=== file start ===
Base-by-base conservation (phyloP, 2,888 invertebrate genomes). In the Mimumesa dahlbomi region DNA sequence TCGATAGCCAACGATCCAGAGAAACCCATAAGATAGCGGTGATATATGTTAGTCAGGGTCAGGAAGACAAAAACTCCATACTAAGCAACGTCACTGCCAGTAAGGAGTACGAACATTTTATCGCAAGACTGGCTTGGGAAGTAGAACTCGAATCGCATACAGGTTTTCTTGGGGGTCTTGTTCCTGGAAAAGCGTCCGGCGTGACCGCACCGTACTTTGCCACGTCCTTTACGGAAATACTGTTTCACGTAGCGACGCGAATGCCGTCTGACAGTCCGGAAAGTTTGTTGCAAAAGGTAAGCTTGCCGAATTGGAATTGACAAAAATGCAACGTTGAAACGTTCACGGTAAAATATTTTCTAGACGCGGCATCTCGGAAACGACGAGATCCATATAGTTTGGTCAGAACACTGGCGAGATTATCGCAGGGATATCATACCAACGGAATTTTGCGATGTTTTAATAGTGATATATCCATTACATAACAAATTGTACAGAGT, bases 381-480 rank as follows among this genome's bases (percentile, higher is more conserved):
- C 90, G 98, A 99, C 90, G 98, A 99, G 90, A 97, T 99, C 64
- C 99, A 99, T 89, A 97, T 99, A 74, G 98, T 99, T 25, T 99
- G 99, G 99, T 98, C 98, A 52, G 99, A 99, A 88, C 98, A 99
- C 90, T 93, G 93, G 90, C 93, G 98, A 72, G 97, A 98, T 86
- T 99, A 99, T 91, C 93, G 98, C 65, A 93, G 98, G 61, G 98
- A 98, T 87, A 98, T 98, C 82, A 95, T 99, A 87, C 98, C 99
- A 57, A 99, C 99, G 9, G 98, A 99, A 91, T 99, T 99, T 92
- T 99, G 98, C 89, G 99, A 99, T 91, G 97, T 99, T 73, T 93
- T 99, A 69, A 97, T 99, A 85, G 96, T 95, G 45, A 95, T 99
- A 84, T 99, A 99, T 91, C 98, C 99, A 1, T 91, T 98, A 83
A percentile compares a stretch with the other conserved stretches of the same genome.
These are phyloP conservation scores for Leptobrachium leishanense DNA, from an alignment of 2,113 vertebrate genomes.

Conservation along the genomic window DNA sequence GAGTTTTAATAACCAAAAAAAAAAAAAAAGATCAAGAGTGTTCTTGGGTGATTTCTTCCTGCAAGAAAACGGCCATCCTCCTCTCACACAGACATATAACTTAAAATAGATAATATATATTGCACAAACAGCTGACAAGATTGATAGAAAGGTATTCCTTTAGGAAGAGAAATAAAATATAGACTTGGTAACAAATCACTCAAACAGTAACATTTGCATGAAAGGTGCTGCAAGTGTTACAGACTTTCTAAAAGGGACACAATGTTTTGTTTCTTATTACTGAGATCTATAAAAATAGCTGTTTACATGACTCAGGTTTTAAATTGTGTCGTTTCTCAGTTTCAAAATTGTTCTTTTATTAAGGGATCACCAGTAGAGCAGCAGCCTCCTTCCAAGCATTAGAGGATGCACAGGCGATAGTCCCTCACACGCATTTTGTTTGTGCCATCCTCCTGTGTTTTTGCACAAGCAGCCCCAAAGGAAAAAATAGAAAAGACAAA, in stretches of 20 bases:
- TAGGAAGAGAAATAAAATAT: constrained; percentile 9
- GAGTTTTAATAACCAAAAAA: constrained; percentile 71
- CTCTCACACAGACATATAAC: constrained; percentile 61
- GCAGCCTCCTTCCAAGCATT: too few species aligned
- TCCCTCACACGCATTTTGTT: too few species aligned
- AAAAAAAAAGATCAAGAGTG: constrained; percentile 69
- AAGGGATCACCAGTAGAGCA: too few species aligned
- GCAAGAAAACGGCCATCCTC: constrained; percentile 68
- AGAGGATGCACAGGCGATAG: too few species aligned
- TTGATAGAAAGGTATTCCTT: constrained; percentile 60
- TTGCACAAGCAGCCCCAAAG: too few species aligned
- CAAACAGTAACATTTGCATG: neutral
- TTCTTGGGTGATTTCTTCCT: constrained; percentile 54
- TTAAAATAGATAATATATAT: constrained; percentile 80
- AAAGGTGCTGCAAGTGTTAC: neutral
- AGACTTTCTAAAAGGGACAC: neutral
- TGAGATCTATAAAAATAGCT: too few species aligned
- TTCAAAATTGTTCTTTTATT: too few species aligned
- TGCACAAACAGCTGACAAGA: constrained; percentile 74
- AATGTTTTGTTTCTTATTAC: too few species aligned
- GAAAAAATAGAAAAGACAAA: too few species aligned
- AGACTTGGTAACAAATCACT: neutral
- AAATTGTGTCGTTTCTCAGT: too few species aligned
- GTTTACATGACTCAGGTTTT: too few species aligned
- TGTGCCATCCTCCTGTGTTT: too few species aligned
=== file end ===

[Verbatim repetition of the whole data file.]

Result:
Base-by-base conservation (phyloP, 2,888 invertebrate genomes). In the Mimumesa dahlbomi region DNA sequence TCGATAGCCAACGATCCAGAGAAACCCATAAGATAGCGGTGATATATGTTAGTCAGGGTCAGGAAGACAAAAACTCCATACTAAGCAACGTCACTGCCAGTAAGGAGTACGAACATTTTATCGCAAGACTGGCTTGGGAAGTAGAACTCGAATCGCATACAGGTTTTCTTGGGGGTCTTGTTCCTGGAAAAGCGTCCGGCGTGACCGCACCGTACTTTGCCACGTCCTTTACGGAAATACTGTTTCACGTAGCGACGCGAATGCCGTCTGACAGTCCGGAAAGTTTGTTGCAAAAGGTAAGCTTGCCGAATTGGAATTGACAAAAATGCAACGTTGAAACGTTCACGGTAAAATATTTTCTAGACGCGGCATCTCGGAAACGACGAGATCCATATAGTTTGGTCAGAACACTGGCGAGATTATCGCAGGGATATCATACCAACGGAATTTTGCGATGTTTTAATAGTGATATATCCATTACATAACAAATTGTACAGAGT, bases 381-480 rank as follows among this genome's bases (percentile, higher is more conserved):
- C 90, G 98, A 99, C 90, G 98, A 99, G 90, A 97, T 99, C 64
- C 99, A 99, T 89, A 97, T 99, A 74, G 98, T 99, T 25, T 99
- G 99, G 99, T 98, C 98, A 52, G 99, A 99, A 88, C 98, A 99
- C 90, T 93, G 93, G 90, C 93, G 98, A 72, G 97, A 98, T 86
- T 99, A 99, T 91, C 93, G 98, C 65, A 93, G 98, G 61, G 98
- A 98, T 87, A 98, T 98, C 82, A 95, T 99, A 87, C 98, C 99
- A 57, A 99, C 99, G 9, G 98, A 99, A 91, T 99, T 99, T 92
- T 99, G 98, C 89, G 99, A 99, T 91, G 97, T 99, T 73, T 93
- T 99, A 69, A 97, T 99, A 85, G 96, T 95, G 45, A 95, T 99
- A 84, T 99, A 99, T 91, C 98, C 99, A 1, T 91, T 98, A 83
A percentile compares a stretch with the other conserved stretches of the same genome.
These are phyloP conservation scores for Leptobrachium leishanense DNA, from an alignment of 2,113 vertebrate genomes.

Conservation along the genomic window DNA sequence GAGTTTTAATAACCAAAAAAAAAAAAAAAGATCAAGAGTGTTCTTGGGTGATTTCTTCCTGCAAGAAAACGGCCATCCTCCTCTCACACAGACATATAACTTAAAATAGATAATATATATTGCACAAACAGCTGACAAGATTGATAGAAAGGTATTCCTTTAGGAAGAGAAATAAAATATAGACTTGGTAACAAATCACTCAAACAGTAACATTTGCATGAAAGGTGCTGCAAGTGTTACAGACTTTCTAAAAGGGACACAATGTTTTGTTTCTTATTACTGAGATCTATAAAAATAGCTGTTTACATGACTCAGGTTTTAAATTGTGTCGTTTCTCAGTTTCAAAATTGTTCTTTTATTAAGGGATCACCAGTAGAGCAGCAGCCTCCTTCCAAGCATTAGAGGATGCACAGGCGATAGTCCCTCACACGCATTTTGTTTGTGCCATCCTCCTGTGTTTTTGCACAAGCAGCCCCAAAGGAAAAAATAGAAAAGACAAA, in stretches of 20 bases:
- TAGGAAGAGAAATAAAATAT: constrained; percentile 9
- GAGTTTTAATAACCAAAAAA: constrained; percentile 71
- CTCTCACACAGACATATAAC: constrained; percentile 61
- GCAGCCTCCTTCCAAGCATT: too few species aligned
- TCCCTCACACGCATTTTGTT: too few species aligned
- AAAAAAAAAGATCAAGAGTG: constrained; percentile 69
- AAGGGATCACCAGTAGAGCA: too few species aligned
- GCAAGAAAACGGCCATCCTC: constrained; percentile 68
- AGAGGATGCACAGGCGATAG: too few species aligned
- TTGATAGAAAGGTATTCCTT: constrained; percentile 60
- TTGCACAAGCAGCCCCAAAG: too few species aligned
- CAAACAGTAACATTTGCATG: neutral
- TTCTTGGGTGATTTCTTCCT: constrained; percentile 54
- TTAAAATAGATAATATATAT: constrained; percentile 80
- AAAGGTGCTGCAAGTGTTAC: neutral
- AGACTTTCTAAAAGGGACAC: neutral
- TGAGATCTATAAAAATAGCT: too few species aligned
- TTCAAAATTGTTCTTTTATT: too few species aligned
- TGCACAAACAGCTGACAAGA: constrained; percentile 74
- AATGTTTTGTTTCTTATTAC: too few species aligned
- GAAAAAATAGAAAAGACAAA: too few species aligned
- AGACTTGGTAACAAATCACT: neutral
- AAATTGTGTCGTTTCTCAGT: too few species aligned
- GTTTACATGACTCAGGTTTT: too few species aligned
- TGTGCCATCCTCCTGTGTTT: too few species aligned